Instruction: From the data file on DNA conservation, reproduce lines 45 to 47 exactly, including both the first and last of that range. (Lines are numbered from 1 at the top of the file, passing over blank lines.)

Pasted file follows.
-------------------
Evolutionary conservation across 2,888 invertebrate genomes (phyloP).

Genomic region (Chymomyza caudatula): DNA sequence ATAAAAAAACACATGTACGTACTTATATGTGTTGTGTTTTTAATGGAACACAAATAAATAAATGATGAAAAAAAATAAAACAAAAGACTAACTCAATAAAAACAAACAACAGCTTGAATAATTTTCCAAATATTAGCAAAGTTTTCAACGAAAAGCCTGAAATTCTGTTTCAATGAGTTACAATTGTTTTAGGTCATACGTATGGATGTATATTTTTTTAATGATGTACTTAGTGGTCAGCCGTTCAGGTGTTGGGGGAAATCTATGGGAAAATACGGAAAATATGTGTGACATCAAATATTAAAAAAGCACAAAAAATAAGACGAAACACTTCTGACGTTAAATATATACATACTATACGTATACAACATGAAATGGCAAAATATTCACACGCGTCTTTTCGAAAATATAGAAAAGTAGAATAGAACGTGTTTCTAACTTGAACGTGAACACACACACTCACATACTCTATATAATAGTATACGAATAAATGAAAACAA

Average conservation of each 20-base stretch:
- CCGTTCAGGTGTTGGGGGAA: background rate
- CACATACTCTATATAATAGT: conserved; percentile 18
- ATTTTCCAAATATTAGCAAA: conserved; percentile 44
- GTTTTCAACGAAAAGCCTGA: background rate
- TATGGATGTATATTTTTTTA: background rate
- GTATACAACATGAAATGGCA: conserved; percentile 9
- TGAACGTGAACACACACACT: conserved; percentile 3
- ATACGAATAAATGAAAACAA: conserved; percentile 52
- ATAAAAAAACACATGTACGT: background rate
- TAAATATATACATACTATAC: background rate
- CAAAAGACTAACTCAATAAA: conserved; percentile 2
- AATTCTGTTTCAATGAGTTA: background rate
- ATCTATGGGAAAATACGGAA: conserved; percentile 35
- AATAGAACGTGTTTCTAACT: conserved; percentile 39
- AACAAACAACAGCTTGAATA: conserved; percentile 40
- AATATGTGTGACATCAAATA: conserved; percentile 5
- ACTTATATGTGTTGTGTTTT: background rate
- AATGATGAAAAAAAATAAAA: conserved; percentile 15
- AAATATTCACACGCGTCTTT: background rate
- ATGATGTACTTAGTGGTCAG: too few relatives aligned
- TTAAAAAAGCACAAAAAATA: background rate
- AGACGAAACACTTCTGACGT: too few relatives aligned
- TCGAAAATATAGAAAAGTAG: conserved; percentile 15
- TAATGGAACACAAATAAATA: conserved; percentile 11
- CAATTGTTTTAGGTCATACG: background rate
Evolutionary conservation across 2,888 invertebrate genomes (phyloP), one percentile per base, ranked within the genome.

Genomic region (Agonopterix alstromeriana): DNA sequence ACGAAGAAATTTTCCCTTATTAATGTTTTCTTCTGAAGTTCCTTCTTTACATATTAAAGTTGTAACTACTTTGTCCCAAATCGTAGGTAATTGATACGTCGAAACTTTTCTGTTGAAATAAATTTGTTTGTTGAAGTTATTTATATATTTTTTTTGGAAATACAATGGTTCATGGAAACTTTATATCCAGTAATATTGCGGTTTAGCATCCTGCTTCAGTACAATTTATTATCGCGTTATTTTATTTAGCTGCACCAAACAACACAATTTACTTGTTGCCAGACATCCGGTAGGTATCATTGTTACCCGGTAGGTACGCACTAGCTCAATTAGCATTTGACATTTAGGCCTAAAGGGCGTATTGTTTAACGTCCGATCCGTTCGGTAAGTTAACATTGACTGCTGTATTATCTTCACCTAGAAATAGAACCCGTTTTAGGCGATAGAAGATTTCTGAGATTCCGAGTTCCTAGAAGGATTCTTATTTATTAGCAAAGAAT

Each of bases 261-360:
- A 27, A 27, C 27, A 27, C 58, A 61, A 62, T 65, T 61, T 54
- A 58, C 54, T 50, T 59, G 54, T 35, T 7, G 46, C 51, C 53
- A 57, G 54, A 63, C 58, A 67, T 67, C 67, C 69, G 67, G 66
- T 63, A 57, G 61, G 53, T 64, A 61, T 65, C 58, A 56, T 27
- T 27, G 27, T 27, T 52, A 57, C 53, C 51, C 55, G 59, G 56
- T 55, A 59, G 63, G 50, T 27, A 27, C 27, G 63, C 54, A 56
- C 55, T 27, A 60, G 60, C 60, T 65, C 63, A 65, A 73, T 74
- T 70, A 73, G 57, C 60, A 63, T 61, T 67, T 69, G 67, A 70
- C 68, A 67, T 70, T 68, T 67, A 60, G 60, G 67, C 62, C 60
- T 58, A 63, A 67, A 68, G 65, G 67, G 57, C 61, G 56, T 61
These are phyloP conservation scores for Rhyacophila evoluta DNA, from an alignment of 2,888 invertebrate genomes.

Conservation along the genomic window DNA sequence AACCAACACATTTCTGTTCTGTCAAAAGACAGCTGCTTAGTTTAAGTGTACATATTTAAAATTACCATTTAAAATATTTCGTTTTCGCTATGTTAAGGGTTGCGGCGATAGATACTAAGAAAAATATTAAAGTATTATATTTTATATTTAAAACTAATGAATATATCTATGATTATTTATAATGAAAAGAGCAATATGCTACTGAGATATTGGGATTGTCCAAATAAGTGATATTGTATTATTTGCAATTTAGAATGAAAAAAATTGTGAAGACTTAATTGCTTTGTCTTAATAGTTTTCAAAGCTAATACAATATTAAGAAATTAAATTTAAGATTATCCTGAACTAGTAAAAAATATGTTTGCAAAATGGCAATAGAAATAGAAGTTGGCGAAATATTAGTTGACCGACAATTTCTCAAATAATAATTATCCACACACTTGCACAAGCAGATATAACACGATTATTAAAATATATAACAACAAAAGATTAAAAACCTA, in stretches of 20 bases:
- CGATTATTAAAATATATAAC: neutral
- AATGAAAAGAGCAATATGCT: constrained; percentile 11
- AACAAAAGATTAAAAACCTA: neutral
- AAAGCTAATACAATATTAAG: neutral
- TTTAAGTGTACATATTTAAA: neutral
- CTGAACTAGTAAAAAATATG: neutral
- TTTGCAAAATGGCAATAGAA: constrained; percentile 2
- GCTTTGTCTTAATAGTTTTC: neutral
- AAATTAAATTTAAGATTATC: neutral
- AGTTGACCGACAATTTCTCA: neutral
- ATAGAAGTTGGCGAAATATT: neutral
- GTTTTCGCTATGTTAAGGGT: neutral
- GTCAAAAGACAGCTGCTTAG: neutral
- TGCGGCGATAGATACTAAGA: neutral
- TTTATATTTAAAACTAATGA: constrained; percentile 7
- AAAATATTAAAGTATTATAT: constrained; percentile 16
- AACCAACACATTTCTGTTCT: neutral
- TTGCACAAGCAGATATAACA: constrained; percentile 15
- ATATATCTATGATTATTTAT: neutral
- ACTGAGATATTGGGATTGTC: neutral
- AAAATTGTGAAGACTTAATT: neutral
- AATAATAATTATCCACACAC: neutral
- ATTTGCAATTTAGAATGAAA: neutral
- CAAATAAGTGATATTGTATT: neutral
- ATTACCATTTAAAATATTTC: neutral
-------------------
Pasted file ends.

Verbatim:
- AATGAAAAGAGCAATATGCT: constrained; percentile 11
- AACAAAAGATTAAAAACCTA: neutral
- AAAGCTAATACAATATTAAG: neutral